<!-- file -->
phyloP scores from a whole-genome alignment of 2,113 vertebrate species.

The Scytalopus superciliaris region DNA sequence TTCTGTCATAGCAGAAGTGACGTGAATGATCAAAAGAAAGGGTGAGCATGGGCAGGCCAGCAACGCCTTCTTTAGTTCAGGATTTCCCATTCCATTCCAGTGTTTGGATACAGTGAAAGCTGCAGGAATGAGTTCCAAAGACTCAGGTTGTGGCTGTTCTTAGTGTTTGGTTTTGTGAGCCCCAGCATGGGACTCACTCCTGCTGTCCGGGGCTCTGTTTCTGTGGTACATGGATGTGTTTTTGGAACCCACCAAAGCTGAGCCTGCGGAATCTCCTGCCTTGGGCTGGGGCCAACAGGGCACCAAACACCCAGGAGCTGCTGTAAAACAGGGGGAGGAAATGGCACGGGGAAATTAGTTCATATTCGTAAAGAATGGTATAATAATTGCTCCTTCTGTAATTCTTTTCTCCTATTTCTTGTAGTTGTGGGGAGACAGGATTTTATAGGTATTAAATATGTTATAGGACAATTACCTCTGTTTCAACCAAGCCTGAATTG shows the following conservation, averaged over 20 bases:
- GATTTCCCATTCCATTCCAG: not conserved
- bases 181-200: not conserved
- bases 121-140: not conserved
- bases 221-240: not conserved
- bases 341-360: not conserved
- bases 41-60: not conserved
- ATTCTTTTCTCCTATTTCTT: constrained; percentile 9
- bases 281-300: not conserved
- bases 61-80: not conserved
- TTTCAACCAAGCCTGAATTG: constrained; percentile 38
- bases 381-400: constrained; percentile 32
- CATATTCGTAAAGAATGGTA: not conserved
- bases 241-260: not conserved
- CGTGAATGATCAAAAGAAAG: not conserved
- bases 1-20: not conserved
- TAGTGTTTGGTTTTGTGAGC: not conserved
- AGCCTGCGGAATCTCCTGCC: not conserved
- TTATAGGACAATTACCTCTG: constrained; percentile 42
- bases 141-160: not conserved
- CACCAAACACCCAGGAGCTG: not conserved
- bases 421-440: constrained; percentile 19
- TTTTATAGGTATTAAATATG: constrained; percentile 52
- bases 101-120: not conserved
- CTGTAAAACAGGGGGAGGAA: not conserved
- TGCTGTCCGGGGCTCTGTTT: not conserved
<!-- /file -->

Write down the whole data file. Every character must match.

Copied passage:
phyloP scores from a whole-genome alignment of 2,113 vertebrate species.

The Scytalopus superciliaris region DNA sequence TTCTGTCATAGCAGAAGTGACGTGAATGATCAAAAGAAAGGGTGAGCATGGGCAGGCCAGCAACGCCTTCTTTAGTTCAGGATTTCCCATTCCATTCCAGTGTTTGGATACAGTGAAAGCTGCAGGAATGAGTTCCAAAGACTCAGGTTGTGGCTGTTCTTAGTGTTTGGTTTTGTGAGCCCCAGCATGGGACTCACTCCTGCTGTCCGGGGCTCTGTTTCTGTGGTACATGGATGTGTTTTTGGAACCCACCAAAGCTGAGCCTGCGGAATCTCCTGCCTTGGGCTGGGGCCAACAGGGCACCAAACACCCAGGAGCTGCTGTAAAACAGGGGGAGGAAATGGCACGGGGAAATTAGTTCATATTCGTAAAGAATGGTATAATAATTGCTCCTTCTGTAATTCTTTTCTCCTATTTCTTGTAGTTGTGGGGAGACAGGATTTTATAGGTATTAAATATGTTATAGGACAATTACCTCTGTTTCAACCAAGCCTGAATTG shows the following conservation, averaged over 20 bases:
- GATTTCCCATTCCATTCCAG: not conserved
- bases 181-200: not conserved
- bases 121-140: not conserved
- bases 221-240: not conserved
- bases 341-360: not conserved
- bases 41-60: not conserved
- ATTCTTTTCTCCTATTTCTT: constrained; percentile 9
- bases 281-300: not conserved
- bases 61-80: not conserved
- TTTCAACCAAGCCTGAATTG: constrained; percentile 38
- bases 381-400: constrained; percentile 32
- CATATTCGTAAAGAATGGTA: not conserved
- bases 241-260: not conserved
- CGTGAATGATCAAAAGAAAG: not conserved
- bases 1-20: not conserved
- TAGTGTTTGGTTTTGTGAGC: not conserved
- AGCCTGCGGAATCTCCTGCC: not conserved
- TTATAGGACAATTACCTCTG: constrained; percentile 42
- bases 141-160: not conserved
- CACCAAACACCCAGGAGCTG: not conserved
- bases 421-440: constrained; percentile 19
- TTTTATAGGTATTAAATATG: constrained; percentile 52
- bases 101-120: not conserved
- CTGTAAAACAGGGGGAGGAA: not conserved
- TGCTGTCCGGGGCTCTGTTT: not conserved